Title page for ETD etd-06282006-183323

Type of Document Dissertation
Author Li, Huihua
Author's Email Address hli2@lsu.edu
URN etd-06282006-183323
Title Three Essays on Corporate Acquisitions, Bidders' Liquidity, and Monitoring
Degree Doctor of Philosophy (Ph.D.)
Department Finance (Business Administration)
Advisory Committee
Advisor Name Title
Harley Ryan, Jr Committee Co-Chair
Ji-Chai Lin Committee Co-Chair
Gary Sanger Committee Member
Sudipta Sarangi Committee Member
William Lane Committee Member
John Westra Dean's Representative
  • acquisitions
  • liquidity
  • information asymmetry
  • monitoring
Date of Defense 2006-06-07
Availability unrestricted
This dissertation consists of three essays on corporate acquisitions, bidders’ liquidity and monitoring. In the first essay, “Acquisitions and Bidders’ Liquidity: Evidence from Successful and Unsuccessful Takeovers”, I examine the impact of corporate acquisitions on bidders’ liquidity. I find that liquidity improves for bidders that complete the takeovers but remains unchanged or decreases for unsuccessful bidders. Takeovers of public firms result in similar liquidity improvements as do takeovers of private firms. Takeovers that use stock as the method of payment have significantly more improvement in liquidity than takeovers that use cash as the payment method. These results suggest that changes in firm characteristics provide the primary impetus for liquidity improvements following acquisitions. They also support the premise that bundling two publicly held claims reduces the information advantage of informed traders.

In essay two, “Liquidity and Market Monitoring: An Examination of Changes in Market Monitoring for Successful Bidders”, I use takeover as a liquidity-changing event to examine empirically the relation between liquidity and monitoring of the firm. Dividing acquisitions into liquidity-improved and liquidity-decreased groups, I find that the Hasbrouck (1993) pricing error decreases significantly for the liquidity-improved bidders but increases significantly for the liquidity-decreased bidders. This evidence suggests that price becomes more (less) informative for the liquidity-improved (decreased) bidders and therefore provides greater incentives for outsiders to monitor the firm. Consistent with improved monitoring, I find that the liquidity-improved bidders have better operating performance and higher firm value than the liquidity-decreased bidders.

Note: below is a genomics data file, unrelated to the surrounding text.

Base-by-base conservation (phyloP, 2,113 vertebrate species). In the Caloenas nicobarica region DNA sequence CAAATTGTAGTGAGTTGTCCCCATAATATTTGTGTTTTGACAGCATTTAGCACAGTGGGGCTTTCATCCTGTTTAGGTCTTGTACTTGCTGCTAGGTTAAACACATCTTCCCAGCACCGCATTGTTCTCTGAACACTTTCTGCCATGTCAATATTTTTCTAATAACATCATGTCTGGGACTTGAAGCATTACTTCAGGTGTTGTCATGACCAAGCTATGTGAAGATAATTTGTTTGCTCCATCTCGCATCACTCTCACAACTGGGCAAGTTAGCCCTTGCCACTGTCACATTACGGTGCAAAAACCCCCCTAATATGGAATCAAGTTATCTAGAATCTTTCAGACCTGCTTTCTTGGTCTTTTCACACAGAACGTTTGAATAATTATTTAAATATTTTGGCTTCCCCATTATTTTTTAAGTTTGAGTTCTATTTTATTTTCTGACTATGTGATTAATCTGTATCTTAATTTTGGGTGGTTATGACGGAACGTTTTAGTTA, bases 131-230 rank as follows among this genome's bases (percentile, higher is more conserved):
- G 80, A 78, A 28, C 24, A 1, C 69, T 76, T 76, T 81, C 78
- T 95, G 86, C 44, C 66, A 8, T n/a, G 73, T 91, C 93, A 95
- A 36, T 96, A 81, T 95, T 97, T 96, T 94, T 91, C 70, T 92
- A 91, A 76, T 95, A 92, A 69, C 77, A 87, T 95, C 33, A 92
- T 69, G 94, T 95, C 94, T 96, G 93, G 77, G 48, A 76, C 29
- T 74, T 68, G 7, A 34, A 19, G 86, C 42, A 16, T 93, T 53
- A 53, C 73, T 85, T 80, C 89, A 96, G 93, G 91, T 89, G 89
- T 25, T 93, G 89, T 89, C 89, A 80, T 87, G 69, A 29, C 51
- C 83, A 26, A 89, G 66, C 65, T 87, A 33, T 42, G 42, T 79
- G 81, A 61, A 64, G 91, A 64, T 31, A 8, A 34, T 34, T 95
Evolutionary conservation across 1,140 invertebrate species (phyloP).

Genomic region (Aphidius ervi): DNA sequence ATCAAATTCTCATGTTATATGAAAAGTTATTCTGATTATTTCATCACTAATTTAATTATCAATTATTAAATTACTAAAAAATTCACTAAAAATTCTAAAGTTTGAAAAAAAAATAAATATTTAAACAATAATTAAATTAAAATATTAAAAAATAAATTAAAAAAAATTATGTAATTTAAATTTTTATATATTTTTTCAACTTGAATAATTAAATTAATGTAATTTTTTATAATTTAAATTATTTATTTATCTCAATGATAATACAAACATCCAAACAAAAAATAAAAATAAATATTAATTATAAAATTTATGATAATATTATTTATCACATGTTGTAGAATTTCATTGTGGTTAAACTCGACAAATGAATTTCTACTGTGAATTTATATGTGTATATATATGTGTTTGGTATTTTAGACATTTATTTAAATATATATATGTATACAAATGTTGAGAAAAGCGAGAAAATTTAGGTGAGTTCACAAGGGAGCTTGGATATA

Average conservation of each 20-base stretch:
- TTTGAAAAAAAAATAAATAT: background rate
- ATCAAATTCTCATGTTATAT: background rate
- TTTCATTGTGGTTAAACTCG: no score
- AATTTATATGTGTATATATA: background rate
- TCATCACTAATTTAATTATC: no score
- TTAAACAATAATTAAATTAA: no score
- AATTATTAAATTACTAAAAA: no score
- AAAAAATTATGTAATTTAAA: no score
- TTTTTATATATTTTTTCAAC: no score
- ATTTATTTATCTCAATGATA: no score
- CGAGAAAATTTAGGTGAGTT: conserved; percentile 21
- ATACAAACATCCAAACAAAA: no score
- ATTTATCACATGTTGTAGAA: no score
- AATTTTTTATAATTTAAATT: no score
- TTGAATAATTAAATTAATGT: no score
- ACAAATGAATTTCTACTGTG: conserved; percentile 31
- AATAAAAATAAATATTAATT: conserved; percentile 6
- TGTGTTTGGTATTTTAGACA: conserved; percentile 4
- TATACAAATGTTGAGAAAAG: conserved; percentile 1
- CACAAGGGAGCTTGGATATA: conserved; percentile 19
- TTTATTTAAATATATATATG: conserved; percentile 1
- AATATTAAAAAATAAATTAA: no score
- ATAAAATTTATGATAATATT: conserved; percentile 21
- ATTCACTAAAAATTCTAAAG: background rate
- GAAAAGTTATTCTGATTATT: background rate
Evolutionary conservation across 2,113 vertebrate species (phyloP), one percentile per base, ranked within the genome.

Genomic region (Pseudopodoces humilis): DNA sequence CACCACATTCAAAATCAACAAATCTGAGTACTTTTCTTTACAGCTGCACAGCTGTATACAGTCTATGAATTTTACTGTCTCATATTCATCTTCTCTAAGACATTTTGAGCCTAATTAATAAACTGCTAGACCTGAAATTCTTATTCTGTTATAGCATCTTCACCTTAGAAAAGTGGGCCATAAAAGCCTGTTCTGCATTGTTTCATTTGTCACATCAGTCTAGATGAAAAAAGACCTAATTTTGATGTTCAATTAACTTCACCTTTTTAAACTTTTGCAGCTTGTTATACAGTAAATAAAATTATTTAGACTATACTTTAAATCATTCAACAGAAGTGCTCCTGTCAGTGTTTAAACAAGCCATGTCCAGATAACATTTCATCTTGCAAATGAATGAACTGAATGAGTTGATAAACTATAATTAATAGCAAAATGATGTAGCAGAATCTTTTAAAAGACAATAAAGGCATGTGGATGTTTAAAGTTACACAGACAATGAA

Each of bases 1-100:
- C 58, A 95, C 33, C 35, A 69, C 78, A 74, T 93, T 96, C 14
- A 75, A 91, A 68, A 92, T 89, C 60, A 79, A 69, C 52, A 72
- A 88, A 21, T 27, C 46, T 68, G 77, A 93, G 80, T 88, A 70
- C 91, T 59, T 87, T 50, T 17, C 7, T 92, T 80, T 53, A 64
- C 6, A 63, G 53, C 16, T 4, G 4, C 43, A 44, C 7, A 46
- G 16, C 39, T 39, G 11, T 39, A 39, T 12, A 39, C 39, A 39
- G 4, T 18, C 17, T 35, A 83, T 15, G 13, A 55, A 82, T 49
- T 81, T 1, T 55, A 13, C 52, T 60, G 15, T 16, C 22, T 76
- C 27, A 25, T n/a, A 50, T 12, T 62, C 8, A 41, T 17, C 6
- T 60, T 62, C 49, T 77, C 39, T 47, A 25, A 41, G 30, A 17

In essay three, “Liquidity and Corporate Governance: An Examination of Changes in Corporate Governance for Successful Bidders”, I examine empirically the influence of liquidity on a firm’s corporate governance. I find that compared to the liquidity-decreased bidders, executives for the liquidity-improved bidders have significantly larger size- and industry-adjusted increases in cash and total compensation after the acquisitions. The pay-for-performance sensitivity of executive compensation decrease significantly for the liquidity-improved bidders. These results support the proposition that an improvement in liquidity results in a more informative stock price that enables a firm to write more efficient contracts.

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